News of the Sharpeville success had spread to other regions and journalists were rushing over from Johannesburg. By the time they got there, they really had a story to report. The leaderless crowd had upped the volume of their songs and chants, and eventually one of the policemen had cracked. He fired and his fellow officers followed suit. Within two minutes, 705 bullets had been fired and the crowd had dispersed and scores of dead and wounded lay bleeding on the ground. At the end of the day there were 69 dead and 186 wounded. Most of the dead had died from bullets entering their backs.


Carel de Wet, MP for Vanderbijl Park and former member of apartheid implementer Vorster's cabinet, spoke from the Court of St James where he was serving his second term as Ambassador: Why did the police kill only two kaffirs in my constituency?

The Minister of Justice temporarily suspended the Pass Laws and the government imposed a nationwide State of Emergency and introduced legislation banning the PAC and the ANC. 18,000 anti-apartheid activists, black, coloured and white, were arrested and detained around the country and Sobukwe and his peers were put on trial. They were convicted and imprisoned for 3 years. In 1963, however, the government introduced what became known as the Sobukwe Clause, allowing them to detain people after the conclusion of their sentences. They only used the clause once. Sobukwe was eventually released -- into house arrest in Kimberley -- in 1969. He died, still under house arrest, in 1978.Stanley Motjuwadi recalled in the November 22, 1972 edition of Drum magazine:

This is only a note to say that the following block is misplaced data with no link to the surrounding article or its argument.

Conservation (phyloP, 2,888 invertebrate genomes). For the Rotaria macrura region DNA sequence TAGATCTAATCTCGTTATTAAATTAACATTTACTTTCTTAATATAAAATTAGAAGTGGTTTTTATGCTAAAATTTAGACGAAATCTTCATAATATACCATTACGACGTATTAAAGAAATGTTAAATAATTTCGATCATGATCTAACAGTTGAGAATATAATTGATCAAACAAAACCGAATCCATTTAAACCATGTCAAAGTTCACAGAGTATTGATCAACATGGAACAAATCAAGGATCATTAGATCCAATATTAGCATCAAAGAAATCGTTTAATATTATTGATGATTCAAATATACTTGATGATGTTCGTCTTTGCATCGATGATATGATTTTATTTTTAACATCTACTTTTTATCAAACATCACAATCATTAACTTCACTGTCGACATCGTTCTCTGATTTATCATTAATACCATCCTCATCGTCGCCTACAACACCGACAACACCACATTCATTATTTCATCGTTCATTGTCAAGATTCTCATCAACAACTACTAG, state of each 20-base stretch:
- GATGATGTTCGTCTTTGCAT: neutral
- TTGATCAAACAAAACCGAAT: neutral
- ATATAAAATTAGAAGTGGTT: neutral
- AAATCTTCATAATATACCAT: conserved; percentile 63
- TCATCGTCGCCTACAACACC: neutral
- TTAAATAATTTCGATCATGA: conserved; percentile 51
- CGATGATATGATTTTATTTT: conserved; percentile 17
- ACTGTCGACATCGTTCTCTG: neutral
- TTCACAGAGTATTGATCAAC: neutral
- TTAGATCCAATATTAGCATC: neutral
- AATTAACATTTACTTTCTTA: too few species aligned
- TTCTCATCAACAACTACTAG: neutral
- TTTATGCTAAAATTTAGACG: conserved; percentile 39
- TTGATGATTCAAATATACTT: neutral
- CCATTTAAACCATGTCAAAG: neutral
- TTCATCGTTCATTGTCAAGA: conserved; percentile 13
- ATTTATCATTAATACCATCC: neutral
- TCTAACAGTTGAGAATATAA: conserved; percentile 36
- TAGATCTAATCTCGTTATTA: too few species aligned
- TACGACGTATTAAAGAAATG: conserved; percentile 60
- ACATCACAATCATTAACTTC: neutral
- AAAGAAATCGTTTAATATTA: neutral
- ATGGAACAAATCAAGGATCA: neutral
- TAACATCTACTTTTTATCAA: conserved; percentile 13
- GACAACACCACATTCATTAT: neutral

A day after the Sharpeville shootings I had an interview in Johannesburg's Fort prison with Mangaliso Robert Sobukwe ... He was awaiting trial on a charge of incitement and seemed to have aged overnight. He was depressed and almost at the point of tears - the Sharpeville tragedy had really hit him hard.

The arrival of the journalists on the scene so swiftly (since they were already on their way) meant that for once the South African public got an inkling of what was happening just down the road. In April 1960, at the annual Rand Easter Show, David Pratt, an English-speaking farmer, fired two shots through Prime Minister Hendrik Verwoed's head. Verwoed survived, only to be stabbed to death in the House of Parliament in 1966. Pratt told the magistrate he had done it because Verwoed was leading the country into darkness. Pratt was sent to a mental asylum and never heard from again.

While Verwoed was recuperating from his gunshot wounds, Paul Sauer acted as Prime Minister. The PAC organised a demonstration outside Parliament in Cape Town, which attracted 30,000 demonstrators. Sauer addressed the rally and called for a new book for South Africa, saying that things could not be allowed to slide back to conditions that had created such a crisis as Sharpeville. Sauer was quickly dropped from the cabinet and died a backbencher.

Within in the borders of South Africa, Sharpeville only made things worse for Africans. Internationally, however, things began to change. The Johannesburg Stock Exchange suffered a huge blow, as companies pulled out of South Africa to the tune of £43 million of foreign capital. The United Nations Security Council brought up the question of apartheid for the first time. In April 1960, the Council called on the South African government to "initiate measures aimed at bringing about racial harmony based on equality... and abandon its policies of apartheid and racial discrimination." When the government refused, the international arena turned their backs and South Africa was expelled from the Commonwealth. Only Ian Smith's regime in neighbouring Zimbabwe was less popular.

Further reading: "THE SHARPEVILLE MASSACRE - Its historic significance in the struggle against apartheid" by David M. Sibeko - Available online at



For amnesiac, who told me it was important. D00d, you owe me one Ibrahim.

amnesiac says i'm getting rk2001 to do it - i bloody told her ages ago to do it and she mucks about with the fimbles - i'm gonna have to belt-whoop her now - i hope you're proud